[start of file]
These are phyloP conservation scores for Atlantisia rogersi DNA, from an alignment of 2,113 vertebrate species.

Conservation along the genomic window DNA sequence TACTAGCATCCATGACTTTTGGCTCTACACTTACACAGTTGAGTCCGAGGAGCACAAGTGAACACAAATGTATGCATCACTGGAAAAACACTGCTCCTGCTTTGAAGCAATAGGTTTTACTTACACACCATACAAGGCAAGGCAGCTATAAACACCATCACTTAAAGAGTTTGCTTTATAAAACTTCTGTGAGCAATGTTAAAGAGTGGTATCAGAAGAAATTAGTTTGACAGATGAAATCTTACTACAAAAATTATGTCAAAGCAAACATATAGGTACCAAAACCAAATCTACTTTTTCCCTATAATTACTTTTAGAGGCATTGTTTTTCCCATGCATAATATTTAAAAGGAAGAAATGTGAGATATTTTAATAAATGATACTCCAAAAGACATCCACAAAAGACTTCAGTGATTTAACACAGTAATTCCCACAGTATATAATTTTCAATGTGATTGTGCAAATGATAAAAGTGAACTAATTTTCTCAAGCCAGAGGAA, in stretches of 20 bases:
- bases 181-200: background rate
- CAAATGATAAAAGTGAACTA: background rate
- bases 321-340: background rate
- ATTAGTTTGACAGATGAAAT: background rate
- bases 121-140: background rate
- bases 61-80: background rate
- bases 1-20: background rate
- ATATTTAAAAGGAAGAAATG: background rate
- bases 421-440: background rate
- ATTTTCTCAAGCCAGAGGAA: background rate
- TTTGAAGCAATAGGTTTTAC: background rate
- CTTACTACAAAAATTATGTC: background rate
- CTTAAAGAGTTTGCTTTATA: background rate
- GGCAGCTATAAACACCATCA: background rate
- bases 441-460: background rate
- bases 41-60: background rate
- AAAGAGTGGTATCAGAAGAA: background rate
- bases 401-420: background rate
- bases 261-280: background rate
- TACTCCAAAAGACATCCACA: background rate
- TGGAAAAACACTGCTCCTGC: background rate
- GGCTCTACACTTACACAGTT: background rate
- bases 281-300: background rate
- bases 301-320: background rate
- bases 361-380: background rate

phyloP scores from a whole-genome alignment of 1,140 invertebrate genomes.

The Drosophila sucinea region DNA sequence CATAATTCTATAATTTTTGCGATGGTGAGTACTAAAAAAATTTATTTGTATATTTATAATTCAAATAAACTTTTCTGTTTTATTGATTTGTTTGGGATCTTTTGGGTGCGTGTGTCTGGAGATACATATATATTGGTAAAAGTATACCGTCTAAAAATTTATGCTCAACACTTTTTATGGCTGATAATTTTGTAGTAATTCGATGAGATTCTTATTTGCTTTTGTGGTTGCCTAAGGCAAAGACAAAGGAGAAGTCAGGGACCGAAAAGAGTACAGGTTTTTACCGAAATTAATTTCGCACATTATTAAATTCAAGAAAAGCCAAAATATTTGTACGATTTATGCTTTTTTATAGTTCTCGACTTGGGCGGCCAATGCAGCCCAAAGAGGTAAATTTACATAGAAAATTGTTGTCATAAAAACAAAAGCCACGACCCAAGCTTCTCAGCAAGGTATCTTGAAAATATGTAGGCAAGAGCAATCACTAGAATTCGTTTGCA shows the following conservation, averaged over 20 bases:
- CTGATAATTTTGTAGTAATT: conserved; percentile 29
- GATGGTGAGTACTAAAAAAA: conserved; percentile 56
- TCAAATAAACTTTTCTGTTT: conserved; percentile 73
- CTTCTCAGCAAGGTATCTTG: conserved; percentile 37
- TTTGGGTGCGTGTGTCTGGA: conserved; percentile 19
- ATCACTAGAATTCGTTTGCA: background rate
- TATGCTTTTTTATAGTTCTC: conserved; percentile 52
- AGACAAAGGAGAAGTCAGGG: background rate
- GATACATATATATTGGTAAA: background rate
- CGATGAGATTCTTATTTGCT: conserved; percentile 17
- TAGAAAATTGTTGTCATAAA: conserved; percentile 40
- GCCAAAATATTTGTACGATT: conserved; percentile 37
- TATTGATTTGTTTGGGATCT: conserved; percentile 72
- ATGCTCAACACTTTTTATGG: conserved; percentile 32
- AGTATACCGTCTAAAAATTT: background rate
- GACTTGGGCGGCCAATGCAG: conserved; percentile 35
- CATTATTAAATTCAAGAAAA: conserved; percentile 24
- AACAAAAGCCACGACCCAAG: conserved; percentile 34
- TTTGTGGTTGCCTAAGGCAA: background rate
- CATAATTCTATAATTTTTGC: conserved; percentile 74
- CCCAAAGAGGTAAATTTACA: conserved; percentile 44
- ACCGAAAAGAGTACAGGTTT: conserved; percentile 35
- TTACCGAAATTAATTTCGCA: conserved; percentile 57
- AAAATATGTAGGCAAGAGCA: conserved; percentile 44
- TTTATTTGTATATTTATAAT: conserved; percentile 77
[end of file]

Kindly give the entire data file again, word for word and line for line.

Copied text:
These are phyloP conservation scores for Atlantisia rogersi DNA, from an alignment of 2,113 vertebrate species.

Conservation along the genomic window DNA sequence TACTAGCATCCATGACTTTTGGCTCTACACTTACACAGTTGAGTCCGAGGAGCACAAGTGAACACAAATGTATGCATCACTGGAAAAACACTGCTCCTGCTTTGAAGCAATAGGTTTTACTTACACACCATACAAGGCAAGGCAGCTATAAACACCATCACTTAAAGAGTTTGCTTTATAAAACTTCTGTGAGCAATGTTAAAGAGTGGTATCAGAAGAAATTAGTTTGACAGATGAAATCTTACTACAAAAATTATGTCAAAGCAAACATATAGGTACCAAAACCAAATCTACTTTTTCCCTATAATTACTTTTAGAGGCATTGTTTTTCCCATGCATAATATTTAAAAGGAAGAAATGTGAGATATTTTAATAAATGATACTCCAAAAGACATCCACAAAAGACTTCAGTGATTTAACACAGTAATTCCCACAGTATATAATTTTCAATGTGATTGTGCAAATGATAAAAGTGAACTAATTTTCTCAAGCCAGAGGAA, in stretches of 20 bases:
- bases 181-200: background rate
- CAAATGATAAAAGTGAACTA: background rate
- bases 321-340: background rate
- ATTAGTTTGACAGATGAAAT: background rate
- bases 121-140: background rate
- bases 61-80: background rate
- bases 1-20: background rate
- ATATTTAAAAGGAAGAAATG: background rate
- bases 421-440: background rate
- ATTTTCTCAAGCCAGAGGAA: background rate
- TTTGAAGCAATAGGTTTTAC: background rate
- CTTACTACAAAAATTATGTC: background rate
- CTTAAAGAGTTTGCTTTATA: background rate
- GGCAGCTATAAACACCATCA: background rate
- bases 441-460: background rate
- bases 41-60: background rate
- AAAGAGTGGTATCAGAAGAA: background rate
- bases 401-420: background rate
- bases 261-280: background rate
- TACTCCAAAAGACATCCACA: background rate
- TGGAAAAACACTGCTCCTGC: background rate
- GGCTCTACACTTACACAGTT: background rate
- bases 281-300: background rate
- bases 301-320: background rate
- bases 361-380: background rate

phyloP scores from a whole-genome alignment of 1,140 invertebrate genomes.

The Drosophila sucinea region DNA sequence CATAATTCTATAATTTTTGCGATGGTGAGTACTAAAAAAATTTATTTGTATATTTATAATTCAAATAAACTTTTCTGTTTTATTGATTTGTTTGGGATCTTTTGGGTGCGTGTGTCTGGAGATACATATATATTGGTAAAAGTATACCGTCTAAAAATTTATGCTCAACACTTTTTATGGCTGATAATTTTGTAGTAATTCGATGAGATTCTTATTTGCTTTTGTGGTTGCCTAAGGCAAAGACAAAGGAGAAGTCAGGGACCGAAAAGAGTACAGGTTTTTACCGAAATTAATTTCGCACATTATTAAATTCAAGAAAAGCCAAAATATTTGTACGATTTATGCTTTTTTATAGTTCTCGACTTGGGCGGCCAATGCAGCCCAAAGAGGTAAATTTACATAGAAAATTGTTGTCATAAAAACAAAAGCCACGACCCAAGCTTCTCAGCAAGGTATCTTGAAAATATGTAGGCAAGAGCAATCACTAGAATTCGTTTGCA shows the following conservation, averaged over 20 bases:
- CTGATAATTTTGTAGTAATT: conserved; percentile 29
- GATGGTGAGTACTAAAAAAA: conserved; percentile 56
- TCAAATAAACTTTTCTGTTT: conserved; percentile 73
- CTTCTCAGCAAGGTATCTTG: conserved; percentile 37
- TTTGGGTGCGTGTGTCTGGA: conserved; percentile 19
- ATCACTAGAATTCGTTTGCA: background rate
- TATGCTTTTTTATAGTTCTC: conserved; percentile 52
- AGACAAAGGAGAAGTCAGGG: background rate
- GATACATATATATTGGTAAA: background rate
- CGATGAGATTCTTATTTGCT: conserved; percentile 17
- TAGAAAATTGTTGTCATAAA: conserved; percentile 40
- GCCAAAATATTTGTACGATT: conserved; percentile 37
- TATTGATTTGTTTGGGATCT: conserved; percentile 72
- ATGCTCAACACTTTTTATGG: conserved; percentile 32
- AGTATACCGTCTAAAAATTT: background rate
- GACTTGGGCGGCCAATGCAG: conserved; percentile 35
- CATTATTAAATTCAAGAAAA: conserved; percentile 24
- AACAAAAGCCACGACCCAAG: conserved; percentile 34
- TTTGTGGTTGCCTAAGGCAA: background rate
- CATAATTCTATAATTTTTGC: conserved; percentile 74
- CCCAAAGAGGTAAATTTACA: conserved; percentile 44
- ACCGAAAAGAGTACAGGTTT: conserved; percentile 35
- TTACCGAAATTAATTTCGCA: conserved; percentile 57
- AAAATATGTAGGCAAGAGCA: conserved; percentile 44
- TTTATTTGTATATTTATAAT: conserved; percentile 77